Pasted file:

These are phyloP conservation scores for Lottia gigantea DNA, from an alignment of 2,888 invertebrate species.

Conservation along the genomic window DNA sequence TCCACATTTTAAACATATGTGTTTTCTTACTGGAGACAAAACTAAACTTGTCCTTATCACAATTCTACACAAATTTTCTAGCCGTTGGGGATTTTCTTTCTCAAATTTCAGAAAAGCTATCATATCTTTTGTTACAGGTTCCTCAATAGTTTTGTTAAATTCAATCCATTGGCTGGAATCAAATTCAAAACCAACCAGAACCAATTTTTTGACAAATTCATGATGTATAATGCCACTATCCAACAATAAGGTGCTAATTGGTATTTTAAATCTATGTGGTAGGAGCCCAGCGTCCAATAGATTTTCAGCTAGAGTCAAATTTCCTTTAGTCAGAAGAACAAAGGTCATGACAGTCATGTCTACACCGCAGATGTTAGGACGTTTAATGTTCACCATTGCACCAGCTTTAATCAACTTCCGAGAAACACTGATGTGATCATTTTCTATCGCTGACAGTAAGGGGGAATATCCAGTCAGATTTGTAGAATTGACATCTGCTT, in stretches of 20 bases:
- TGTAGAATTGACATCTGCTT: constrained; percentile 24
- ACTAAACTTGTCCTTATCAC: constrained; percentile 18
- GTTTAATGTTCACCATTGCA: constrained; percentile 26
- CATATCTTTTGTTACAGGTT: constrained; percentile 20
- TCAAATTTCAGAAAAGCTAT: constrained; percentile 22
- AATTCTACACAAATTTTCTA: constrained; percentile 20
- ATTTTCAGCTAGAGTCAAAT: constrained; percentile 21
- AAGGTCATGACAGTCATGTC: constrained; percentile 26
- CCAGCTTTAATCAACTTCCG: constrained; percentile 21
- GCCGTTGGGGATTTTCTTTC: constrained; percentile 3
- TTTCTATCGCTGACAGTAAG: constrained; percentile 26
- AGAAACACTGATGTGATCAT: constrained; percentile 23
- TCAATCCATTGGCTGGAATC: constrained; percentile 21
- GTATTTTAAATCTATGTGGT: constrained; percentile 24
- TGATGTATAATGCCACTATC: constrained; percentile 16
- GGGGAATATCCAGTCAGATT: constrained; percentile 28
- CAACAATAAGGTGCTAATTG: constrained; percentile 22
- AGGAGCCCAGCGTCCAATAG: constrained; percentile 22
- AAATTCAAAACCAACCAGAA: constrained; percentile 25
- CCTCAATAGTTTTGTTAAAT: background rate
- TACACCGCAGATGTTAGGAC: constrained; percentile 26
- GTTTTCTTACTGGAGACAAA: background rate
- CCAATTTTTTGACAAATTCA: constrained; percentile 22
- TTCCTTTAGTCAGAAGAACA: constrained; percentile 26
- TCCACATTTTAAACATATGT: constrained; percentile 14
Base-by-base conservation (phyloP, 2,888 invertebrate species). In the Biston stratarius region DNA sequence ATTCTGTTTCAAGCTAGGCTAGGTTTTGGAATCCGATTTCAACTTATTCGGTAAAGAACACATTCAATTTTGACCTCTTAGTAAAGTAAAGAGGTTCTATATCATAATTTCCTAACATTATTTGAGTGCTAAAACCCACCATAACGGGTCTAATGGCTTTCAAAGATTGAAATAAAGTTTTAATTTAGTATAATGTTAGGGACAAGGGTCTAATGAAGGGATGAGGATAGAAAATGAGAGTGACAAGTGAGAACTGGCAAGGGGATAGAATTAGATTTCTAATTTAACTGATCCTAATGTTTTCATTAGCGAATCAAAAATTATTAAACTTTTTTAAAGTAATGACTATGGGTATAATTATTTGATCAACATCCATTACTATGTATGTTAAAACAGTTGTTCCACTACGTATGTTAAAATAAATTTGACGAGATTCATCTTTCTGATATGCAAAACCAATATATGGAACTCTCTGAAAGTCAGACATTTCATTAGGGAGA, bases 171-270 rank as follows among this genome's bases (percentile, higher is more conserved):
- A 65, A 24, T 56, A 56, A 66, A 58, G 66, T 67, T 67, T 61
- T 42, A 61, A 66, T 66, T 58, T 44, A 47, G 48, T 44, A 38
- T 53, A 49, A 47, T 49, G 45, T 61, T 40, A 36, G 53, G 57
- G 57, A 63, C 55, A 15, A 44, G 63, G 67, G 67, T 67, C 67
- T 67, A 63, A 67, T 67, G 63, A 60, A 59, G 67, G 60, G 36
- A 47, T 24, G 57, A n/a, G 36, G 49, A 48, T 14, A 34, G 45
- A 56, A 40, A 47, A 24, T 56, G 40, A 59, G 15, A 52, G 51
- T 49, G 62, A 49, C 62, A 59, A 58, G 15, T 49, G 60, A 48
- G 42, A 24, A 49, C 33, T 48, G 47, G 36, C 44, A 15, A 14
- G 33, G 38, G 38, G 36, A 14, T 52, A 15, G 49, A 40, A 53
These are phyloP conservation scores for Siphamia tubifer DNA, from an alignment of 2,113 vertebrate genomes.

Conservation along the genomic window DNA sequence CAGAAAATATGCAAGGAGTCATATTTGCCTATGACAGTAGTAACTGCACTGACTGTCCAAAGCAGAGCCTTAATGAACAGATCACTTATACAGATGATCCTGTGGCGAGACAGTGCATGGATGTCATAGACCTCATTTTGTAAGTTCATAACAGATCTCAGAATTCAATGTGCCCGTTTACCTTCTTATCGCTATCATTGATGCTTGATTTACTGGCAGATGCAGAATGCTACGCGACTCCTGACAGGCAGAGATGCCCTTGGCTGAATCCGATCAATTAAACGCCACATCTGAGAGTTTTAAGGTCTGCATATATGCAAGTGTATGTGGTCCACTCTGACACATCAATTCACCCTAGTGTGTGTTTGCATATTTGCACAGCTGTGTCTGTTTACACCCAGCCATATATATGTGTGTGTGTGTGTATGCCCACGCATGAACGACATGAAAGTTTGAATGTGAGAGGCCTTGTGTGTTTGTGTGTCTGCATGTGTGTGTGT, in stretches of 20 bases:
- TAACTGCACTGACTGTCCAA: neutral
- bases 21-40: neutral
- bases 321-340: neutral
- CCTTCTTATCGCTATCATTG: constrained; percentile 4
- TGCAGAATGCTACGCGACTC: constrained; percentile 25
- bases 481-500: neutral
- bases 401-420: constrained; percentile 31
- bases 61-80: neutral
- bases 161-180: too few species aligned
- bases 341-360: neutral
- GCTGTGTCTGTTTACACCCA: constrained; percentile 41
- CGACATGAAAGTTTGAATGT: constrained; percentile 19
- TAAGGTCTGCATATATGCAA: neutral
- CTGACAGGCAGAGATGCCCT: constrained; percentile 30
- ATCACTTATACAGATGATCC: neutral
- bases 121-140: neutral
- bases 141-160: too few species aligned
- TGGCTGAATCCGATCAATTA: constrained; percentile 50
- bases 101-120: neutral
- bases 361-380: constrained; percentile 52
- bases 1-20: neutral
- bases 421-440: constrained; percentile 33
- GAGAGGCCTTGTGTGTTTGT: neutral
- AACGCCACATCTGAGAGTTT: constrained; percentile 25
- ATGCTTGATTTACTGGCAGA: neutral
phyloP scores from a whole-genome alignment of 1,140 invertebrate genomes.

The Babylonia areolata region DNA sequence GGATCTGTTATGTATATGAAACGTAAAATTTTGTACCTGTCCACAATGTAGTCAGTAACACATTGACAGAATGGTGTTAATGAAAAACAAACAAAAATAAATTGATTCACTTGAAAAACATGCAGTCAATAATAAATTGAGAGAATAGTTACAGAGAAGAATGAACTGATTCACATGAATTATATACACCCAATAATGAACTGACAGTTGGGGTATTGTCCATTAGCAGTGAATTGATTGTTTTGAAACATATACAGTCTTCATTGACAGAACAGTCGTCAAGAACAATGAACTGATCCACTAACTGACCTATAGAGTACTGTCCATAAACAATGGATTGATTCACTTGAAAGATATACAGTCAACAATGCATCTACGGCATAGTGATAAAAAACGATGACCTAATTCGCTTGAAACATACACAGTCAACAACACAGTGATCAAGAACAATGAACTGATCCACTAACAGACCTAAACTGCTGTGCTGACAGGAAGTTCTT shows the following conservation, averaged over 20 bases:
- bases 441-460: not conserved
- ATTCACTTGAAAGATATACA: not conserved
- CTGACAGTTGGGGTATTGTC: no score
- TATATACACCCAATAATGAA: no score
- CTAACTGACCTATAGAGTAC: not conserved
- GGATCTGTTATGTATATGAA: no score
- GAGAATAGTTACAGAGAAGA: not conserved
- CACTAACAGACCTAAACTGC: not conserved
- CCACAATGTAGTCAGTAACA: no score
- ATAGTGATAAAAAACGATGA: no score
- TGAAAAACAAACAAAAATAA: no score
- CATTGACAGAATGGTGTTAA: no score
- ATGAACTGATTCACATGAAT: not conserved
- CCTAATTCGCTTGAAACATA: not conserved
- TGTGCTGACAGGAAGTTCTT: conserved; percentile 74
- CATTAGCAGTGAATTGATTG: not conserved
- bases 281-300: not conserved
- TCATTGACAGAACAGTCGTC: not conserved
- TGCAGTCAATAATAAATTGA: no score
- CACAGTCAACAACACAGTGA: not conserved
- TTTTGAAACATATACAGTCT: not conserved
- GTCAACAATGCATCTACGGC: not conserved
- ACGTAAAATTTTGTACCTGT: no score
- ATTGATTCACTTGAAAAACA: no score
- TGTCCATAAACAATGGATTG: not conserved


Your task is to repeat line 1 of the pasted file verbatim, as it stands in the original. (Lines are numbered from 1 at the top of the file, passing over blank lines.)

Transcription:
These are phyloP conservation scores for Lottia gigantea DNA, from an alignment of 2,888 invertebrate species.